Monster Cable blacklists Facebook, Sears and eBay as ‘rogue sites’


PROTECT-IP (Preventing Real Online Threats to Economic Creativity and Theft of Intellectual Property) supporters were on Capitol Hill yesterday discussing web sites trafficking in pirated and counterfeited products. One proponent of PROTECT-IP at the discussion was David Tognotti, General Counsel of Monster Cable. Tognotti indicated that “rogue Web sites” stole hundreds of millions in sales through selling counterfeit goods disguised as Monster products. To draw attention to these “rogue Web sites”, Monster has created a page on its site listing hundreds of sites selling counterfeit items. As mentioned on Networkworld, the list strangely includes a variety of legitimate sites that don’t appear to be directly promoting counterfeit versions of Monster Cable products.

Monster Beats by Dr. Dre Pro White Front AngleRetailers on the list include Costco and Sears, the latter selling plenty of authorized Monster Cable products on the site. Popular deal sites such as FatWallet, and Woot were also included on the list in addition to online marketplaces eBay and Craigslist. Another extremely strange inclusion includes social networking giant Facebook. Ironically, Monster Cable has a Facebook fan page of nearly 50,000 fans, but is declaring that the site is untrustworthy according to the full blacklist. While the vast majority of the sites on the list are clearly designed to specifically sell counterfeit items, the inclusion of these legitimate sites goes against the purpose of the PROTECT-IP act and seems more like a retail control issue.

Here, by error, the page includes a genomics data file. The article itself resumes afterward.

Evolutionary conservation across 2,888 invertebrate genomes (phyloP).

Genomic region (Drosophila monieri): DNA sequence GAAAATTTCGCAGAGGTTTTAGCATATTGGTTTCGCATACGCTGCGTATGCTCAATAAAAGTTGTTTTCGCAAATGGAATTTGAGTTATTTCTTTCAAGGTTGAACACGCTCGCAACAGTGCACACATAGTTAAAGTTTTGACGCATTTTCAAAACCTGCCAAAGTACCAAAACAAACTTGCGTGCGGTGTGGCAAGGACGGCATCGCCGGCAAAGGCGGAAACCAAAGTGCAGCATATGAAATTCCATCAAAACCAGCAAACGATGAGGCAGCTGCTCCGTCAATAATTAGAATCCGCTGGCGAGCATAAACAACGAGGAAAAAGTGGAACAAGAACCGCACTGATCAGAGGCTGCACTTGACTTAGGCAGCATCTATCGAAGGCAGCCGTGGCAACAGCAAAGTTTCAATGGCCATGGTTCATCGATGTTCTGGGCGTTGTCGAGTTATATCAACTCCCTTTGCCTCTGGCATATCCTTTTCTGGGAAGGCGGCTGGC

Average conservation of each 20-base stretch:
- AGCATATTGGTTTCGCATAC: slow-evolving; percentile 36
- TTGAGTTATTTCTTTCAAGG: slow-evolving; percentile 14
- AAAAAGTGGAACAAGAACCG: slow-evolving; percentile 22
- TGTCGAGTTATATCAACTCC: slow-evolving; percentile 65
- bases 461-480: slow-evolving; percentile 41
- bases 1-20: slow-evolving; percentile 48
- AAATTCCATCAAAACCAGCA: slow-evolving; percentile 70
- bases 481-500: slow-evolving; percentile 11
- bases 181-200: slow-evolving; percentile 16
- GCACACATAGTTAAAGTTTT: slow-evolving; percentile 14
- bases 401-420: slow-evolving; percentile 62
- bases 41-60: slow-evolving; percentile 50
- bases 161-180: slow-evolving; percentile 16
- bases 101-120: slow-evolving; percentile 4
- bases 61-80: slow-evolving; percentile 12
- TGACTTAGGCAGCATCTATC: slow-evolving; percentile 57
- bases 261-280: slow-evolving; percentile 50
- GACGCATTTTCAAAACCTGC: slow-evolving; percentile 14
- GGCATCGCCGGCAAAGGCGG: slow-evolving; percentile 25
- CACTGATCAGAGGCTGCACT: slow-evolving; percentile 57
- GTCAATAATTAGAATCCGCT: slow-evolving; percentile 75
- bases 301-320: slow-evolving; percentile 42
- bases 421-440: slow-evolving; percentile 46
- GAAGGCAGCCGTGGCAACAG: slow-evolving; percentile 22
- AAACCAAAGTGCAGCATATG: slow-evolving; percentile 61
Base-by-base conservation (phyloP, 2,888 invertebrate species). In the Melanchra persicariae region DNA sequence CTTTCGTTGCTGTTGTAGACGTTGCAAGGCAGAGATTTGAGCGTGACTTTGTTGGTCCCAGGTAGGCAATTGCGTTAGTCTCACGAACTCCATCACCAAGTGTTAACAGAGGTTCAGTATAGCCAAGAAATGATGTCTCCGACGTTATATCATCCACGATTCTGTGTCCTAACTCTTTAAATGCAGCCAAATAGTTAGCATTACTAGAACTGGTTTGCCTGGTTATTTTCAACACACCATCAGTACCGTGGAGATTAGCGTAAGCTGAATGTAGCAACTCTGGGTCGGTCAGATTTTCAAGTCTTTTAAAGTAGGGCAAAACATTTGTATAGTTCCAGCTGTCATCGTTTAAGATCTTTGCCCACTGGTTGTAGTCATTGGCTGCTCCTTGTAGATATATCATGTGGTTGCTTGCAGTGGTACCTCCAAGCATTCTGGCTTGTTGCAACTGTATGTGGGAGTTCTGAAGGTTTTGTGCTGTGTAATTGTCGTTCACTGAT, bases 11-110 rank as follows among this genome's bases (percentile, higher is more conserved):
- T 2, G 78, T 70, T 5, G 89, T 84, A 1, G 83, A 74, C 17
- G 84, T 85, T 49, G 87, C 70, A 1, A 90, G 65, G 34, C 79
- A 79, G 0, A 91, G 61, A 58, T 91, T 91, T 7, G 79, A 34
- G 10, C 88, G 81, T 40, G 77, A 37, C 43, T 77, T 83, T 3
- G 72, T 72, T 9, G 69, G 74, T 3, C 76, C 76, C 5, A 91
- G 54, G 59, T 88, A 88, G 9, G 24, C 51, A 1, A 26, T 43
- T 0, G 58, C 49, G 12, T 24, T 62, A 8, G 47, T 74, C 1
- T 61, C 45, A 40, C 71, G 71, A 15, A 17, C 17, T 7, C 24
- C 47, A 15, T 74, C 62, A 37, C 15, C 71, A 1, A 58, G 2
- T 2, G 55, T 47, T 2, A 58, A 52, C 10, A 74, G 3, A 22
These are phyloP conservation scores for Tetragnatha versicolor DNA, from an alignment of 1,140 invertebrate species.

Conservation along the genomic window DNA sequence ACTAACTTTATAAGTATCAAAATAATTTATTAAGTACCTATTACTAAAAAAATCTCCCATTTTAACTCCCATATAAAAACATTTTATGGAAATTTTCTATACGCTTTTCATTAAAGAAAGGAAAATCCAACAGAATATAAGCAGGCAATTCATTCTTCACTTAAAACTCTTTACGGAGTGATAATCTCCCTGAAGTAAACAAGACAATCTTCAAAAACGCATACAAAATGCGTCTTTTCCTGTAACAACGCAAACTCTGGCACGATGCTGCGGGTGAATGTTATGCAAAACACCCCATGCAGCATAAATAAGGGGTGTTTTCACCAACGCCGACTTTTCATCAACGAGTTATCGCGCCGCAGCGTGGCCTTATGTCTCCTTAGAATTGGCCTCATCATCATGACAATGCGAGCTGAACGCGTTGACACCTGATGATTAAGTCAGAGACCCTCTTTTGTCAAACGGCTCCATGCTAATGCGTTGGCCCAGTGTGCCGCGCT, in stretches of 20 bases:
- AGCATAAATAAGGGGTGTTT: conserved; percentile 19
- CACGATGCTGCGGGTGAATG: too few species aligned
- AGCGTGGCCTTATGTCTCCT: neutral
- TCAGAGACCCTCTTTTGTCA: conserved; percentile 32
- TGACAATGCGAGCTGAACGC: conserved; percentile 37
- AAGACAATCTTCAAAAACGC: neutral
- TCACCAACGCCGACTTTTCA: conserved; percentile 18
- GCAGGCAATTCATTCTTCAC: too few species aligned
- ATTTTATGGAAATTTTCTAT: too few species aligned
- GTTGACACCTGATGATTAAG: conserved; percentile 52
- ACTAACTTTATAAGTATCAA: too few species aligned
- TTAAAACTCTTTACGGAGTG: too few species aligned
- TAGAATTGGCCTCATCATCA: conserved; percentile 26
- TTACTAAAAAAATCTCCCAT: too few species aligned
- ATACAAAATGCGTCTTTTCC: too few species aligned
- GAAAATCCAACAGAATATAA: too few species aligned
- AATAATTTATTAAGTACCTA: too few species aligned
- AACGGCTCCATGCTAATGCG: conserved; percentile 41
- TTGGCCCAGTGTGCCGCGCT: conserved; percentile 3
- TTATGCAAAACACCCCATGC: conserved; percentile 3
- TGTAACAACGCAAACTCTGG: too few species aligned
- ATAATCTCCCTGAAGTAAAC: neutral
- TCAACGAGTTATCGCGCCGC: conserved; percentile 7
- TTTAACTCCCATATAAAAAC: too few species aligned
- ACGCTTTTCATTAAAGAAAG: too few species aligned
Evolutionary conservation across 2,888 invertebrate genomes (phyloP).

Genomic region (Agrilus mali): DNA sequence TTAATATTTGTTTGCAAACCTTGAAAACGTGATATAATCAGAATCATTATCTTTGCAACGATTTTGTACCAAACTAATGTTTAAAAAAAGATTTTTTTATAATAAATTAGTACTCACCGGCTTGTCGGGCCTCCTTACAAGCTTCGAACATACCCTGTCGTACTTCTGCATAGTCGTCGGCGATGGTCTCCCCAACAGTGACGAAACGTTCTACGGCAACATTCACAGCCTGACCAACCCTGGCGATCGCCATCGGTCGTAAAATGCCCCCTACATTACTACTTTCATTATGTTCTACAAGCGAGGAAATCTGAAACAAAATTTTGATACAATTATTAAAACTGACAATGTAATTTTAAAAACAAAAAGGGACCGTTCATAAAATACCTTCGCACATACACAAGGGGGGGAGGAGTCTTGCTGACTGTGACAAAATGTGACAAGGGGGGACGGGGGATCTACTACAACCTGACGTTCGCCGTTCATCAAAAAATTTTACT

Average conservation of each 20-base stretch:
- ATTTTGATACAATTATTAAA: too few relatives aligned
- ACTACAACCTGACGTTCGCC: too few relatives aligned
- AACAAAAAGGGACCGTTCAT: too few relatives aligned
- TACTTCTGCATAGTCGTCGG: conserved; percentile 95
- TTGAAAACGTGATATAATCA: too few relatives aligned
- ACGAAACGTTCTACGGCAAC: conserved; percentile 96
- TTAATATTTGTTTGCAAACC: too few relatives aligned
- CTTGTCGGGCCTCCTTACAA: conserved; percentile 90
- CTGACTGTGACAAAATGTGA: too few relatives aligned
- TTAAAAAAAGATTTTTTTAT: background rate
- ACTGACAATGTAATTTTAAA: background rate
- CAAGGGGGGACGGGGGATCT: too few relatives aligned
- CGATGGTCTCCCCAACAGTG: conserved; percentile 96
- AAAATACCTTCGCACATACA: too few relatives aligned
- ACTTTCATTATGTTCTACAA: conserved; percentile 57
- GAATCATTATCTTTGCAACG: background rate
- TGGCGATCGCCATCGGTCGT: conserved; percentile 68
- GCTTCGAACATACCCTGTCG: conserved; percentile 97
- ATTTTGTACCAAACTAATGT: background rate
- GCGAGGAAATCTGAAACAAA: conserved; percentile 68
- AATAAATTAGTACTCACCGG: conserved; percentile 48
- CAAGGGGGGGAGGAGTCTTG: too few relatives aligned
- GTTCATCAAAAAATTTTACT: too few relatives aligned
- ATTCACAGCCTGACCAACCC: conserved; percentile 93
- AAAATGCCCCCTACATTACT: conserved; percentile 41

The PROTECT-IP bill is designed to give copyright holders and the Justice department the ability to obtain court orders seizing the sites’ domain names and require search engines, advertising networks and payment processing companies like Paypal to blackball them. The bill is mainly supported by the entertainment industry. However, tech entrepreneurs are concerned that the bill will stifle economic growth of startups and possibly end up harming legitimate businesses. Opposition to the bill within the tech community includes executives from Twitter, LinkedIn, Zynga, Friendster and Vonage.

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